Abernathy - Houston-Packer Collection BX9178.A33 S4 1748 v.4

SERMONS O N VARIOUS SUBJECTS. Containing, I. Temptations to Evil not from God. II. Men tempted to Evil by their own Lulls. III. Of Natural, Moral, and Civil Liberty. IV. Of Chriftian Liberty. V. On the fame Subjeft. VI. Of the Kingdom of God. VII. Of believing in Chrift. VIII. Of Inability to do good arifing from vicious Habits. IX. A Sermon addreffed particu- larly to young Perfons. X. How divine Worship is to be acceptably performed. XI. The Evil and Folly of Covet - oufnefs. XII. The proper Improvement of temporal Poffeffions. XIII. Of the Bleffednefs of the Pure in Heart. XIV. Of the Bleffednefs of the Peace- Makers. XV. A Converfation becoming the Gofpel recommended. By YOHN ABERNETHY', M. A. VOL. IV. LONDON: Printed for D, BR OWN E, without `Temple -Bar ; C. DAVIS, in Holborn } and A. Ma L L A R, oppofite Katherito flrret in the Strand. M. DCC.Id.

CONTENTS. StRMOIV I. Temptations to Evil not from GOD. James i. 13, 4, Let no man fay when he is tempted, I am tempted of God, for God cannot be tempted with evil, neither tempteth he any Haan. But every man is tempted, when he is drawn away of his own lift and enticed. Page z SERMON IL Men tempted to Evil by their own Lulls. James i. i 4 But every man is tempted, when he is drawn away of his own lull and enticed. p. 27 SERMON III. Of NTatúral, Moral, and Civil Liberty. Galat. v. r. Stand fall therefore in the liberty wherewith Chrifl bath made us free. P. 54 Az SE R-

CONTENTS. SERMON IV. Of CHRISTIAN LIBERTY. Galat. V. L. Stand fait therefore in the liberty wherewith Chrill bath made us free. P. 84 SERMON V. On the fame Subje &. p. 117 SERMON VI. Of the Kingdom of GOD. Rom. xiv. 17. For the kingdom of God is not meat and drink, but righteoz fnefs, and peace, and joy in the Holy Gh Jt. P. 155 SERMON VII. Of believing in JEsus CHRIST. I John iii. 23. And this is his commandment, that we fhould believe in the name of his Son Jefus Ghr. p. 181 S E

CONTENTS. SERMON VIII. Of Inability to do Good arifing from vicious Habits. Jerem. xiii. 23. Can the Ethiopian change his fkin, or the leopard his (pots ? Then may ye alfo do good that are accuflomed to do evil, p. 206 SERMON IX. A Sermon addreffed particularly to young People. Pfalm xxxiv. I I, 12, 13, 14. Come, ye children, hearken unto me : I will teach you the fear of the Lord. What man is he that defireth life, and loveth many days that he may fee good? Keep thy tongue from evil, and thy lips from fpeaking guile; de- part from evil and do good, feek peace and purfue it. p. 236 SERMON X. How divine Worfhip is to be ac- ceptably- performed. Ecclef Keep thy f òc-t God, c» d verfe I to 8. roefl to the houfe of .dy to hear, than to give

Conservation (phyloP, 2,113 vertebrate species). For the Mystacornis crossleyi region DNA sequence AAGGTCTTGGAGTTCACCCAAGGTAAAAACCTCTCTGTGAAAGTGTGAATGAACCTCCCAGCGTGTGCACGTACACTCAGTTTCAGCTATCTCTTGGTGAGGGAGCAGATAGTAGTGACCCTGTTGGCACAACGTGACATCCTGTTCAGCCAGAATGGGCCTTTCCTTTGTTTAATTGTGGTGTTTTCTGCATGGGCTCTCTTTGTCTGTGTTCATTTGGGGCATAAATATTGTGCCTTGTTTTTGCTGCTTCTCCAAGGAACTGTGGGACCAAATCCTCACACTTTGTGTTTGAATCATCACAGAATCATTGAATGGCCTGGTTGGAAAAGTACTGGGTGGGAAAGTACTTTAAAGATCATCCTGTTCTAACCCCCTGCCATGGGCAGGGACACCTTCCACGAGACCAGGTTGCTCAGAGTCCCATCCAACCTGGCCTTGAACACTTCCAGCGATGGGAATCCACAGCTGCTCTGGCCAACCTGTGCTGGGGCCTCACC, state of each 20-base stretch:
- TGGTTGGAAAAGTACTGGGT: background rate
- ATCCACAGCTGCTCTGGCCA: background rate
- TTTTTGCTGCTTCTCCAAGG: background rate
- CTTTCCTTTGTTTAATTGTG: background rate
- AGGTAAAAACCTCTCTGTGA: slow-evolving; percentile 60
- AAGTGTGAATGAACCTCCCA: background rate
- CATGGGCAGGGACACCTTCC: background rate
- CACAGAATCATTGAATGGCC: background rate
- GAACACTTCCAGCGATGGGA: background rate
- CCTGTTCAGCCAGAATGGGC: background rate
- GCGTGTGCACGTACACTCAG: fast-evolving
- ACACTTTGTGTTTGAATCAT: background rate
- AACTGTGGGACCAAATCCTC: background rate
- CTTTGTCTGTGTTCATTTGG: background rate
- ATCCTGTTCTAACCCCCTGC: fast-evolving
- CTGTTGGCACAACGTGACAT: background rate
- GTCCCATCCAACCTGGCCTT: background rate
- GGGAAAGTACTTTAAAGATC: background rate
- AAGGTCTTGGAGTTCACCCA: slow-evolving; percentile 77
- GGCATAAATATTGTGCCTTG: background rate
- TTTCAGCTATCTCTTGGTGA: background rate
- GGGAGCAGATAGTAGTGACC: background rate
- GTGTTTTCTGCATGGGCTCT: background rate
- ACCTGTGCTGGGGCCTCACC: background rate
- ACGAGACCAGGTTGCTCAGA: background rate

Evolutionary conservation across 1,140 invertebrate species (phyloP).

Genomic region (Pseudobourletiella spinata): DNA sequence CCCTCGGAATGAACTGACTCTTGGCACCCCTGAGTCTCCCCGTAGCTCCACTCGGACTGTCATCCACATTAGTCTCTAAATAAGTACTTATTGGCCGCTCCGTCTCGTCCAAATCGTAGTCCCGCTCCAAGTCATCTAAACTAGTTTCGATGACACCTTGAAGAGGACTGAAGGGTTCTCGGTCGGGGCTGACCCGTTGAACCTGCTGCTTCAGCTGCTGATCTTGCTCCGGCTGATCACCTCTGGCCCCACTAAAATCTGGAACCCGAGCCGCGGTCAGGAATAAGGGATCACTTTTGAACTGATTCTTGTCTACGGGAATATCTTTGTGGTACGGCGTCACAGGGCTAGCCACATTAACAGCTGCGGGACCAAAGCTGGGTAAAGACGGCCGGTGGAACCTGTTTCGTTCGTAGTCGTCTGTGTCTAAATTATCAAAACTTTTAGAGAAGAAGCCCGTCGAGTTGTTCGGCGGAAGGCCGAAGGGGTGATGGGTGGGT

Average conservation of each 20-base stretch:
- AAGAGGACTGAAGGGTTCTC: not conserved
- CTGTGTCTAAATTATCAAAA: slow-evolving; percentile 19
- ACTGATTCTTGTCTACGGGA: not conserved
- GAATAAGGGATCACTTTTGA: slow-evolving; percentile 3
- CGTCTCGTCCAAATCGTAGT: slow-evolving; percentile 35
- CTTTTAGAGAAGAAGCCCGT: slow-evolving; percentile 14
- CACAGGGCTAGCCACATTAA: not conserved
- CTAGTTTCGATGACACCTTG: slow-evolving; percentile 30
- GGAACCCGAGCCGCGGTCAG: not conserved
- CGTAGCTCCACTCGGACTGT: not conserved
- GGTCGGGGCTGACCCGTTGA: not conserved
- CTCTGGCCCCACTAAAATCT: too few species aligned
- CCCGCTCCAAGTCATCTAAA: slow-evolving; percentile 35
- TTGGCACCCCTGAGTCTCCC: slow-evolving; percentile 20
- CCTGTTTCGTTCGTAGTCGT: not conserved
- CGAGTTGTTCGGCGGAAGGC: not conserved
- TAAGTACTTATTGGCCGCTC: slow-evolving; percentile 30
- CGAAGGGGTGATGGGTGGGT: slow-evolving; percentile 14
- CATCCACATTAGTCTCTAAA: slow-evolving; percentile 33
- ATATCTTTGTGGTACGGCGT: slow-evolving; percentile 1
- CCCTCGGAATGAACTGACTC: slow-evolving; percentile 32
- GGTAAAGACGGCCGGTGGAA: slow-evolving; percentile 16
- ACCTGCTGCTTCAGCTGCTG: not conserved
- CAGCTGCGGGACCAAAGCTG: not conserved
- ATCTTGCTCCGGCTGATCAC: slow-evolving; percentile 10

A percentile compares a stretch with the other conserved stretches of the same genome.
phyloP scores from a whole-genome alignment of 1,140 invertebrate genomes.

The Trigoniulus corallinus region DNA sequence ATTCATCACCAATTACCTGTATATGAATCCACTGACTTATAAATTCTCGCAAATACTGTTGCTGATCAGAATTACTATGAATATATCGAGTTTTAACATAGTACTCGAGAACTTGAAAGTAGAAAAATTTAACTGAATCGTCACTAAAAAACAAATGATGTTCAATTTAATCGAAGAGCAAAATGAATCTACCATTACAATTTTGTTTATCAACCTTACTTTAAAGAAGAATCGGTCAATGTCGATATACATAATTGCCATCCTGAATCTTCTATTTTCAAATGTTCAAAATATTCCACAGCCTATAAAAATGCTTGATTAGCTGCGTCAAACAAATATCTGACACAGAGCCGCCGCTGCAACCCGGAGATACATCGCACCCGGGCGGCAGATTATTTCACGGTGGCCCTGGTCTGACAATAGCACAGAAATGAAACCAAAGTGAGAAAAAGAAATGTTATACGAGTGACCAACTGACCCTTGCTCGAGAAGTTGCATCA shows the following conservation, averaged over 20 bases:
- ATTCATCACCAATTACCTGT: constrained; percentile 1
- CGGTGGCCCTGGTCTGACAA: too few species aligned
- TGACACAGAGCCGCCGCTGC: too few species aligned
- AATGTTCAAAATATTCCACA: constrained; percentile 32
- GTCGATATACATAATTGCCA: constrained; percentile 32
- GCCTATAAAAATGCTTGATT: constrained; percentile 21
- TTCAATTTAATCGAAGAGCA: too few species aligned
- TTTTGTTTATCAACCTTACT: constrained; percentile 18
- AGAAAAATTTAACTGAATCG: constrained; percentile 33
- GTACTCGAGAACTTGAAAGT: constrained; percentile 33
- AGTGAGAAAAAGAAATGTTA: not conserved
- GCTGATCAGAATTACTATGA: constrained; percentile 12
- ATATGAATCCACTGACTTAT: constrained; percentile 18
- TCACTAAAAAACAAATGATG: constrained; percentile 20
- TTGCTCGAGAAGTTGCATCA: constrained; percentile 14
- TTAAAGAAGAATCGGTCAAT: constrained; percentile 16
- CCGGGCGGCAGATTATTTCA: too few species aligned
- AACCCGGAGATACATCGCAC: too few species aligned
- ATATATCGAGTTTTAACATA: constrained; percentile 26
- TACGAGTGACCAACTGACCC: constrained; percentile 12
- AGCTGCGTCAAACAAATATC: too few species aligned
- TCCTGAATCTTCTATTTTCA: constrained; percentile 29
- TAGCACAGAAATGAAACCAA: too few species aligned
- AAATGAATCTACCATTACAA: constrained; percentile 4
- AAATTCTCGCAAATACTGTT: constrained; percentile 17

CONTENTS. give the f cr fce of fools : For they confider not that they do evil. Be not rafh with thy mouth, and let not thine heart he hafty to utter any thing before God : for God is in hea- ven, and thou upon earth : therefore let thy Words be few. For a dream cometh through the multitude of bufinefs, and afool's voice is known by multitude of words. When thou vow f a vow unto God, defer not to pay it : for he hath no pleafure in fools : pay that which thou haft vowed. Better is it that thou fhouldell not vow, than that thou fhouldell vow, and not pay. Suffer not thy mouth to caufe thy flefh to fin, neither fay thou before the angel, that it was an error : LJ"herefore fhould God be angry at thy voice, and dellroy the work of thine hands ? For in the multitude of dreams and many words, there are alfo diverfe vanities: but fear thou God. p. 268 SERMON XI. The Evil and Folly of Covetoufnefs. Luke xii. is. And he Paid unto them, take heed and beware of covetouf of for a man's life confifieth not in the abundance of the things which he p fefth. P. 294 S E R-

CONTENTS. SERMON XII. The proper Improvement of temporal Poffeffions. Luke xvi. 8, 9, I0, I I, 12. And the Lorer commended the unjujl *ward becaufe he had done wifely ; for the children of this world are in their generation wifey than the children of light. And I fay un- to you, make to yourfelves friends of the mammon of unrighteoufn fs, that when ye fail, they may receive you into everlafling habitations. He that is faithful in that which is leajl, is faithful alfo in much. If, therefore, ye have not been faithful in the unrighteous mammon, who will commit to your trufl the true riches? And if ye have not been faithful in that which is another's, who (hall give you that which is your own. P. 325 SERMON XIII. Of the Bleífednefs of the Pure in Heart. Mat. v. 8. Bl fed are the pure in heart, for they fkall fee God. P. 35° 5 SER-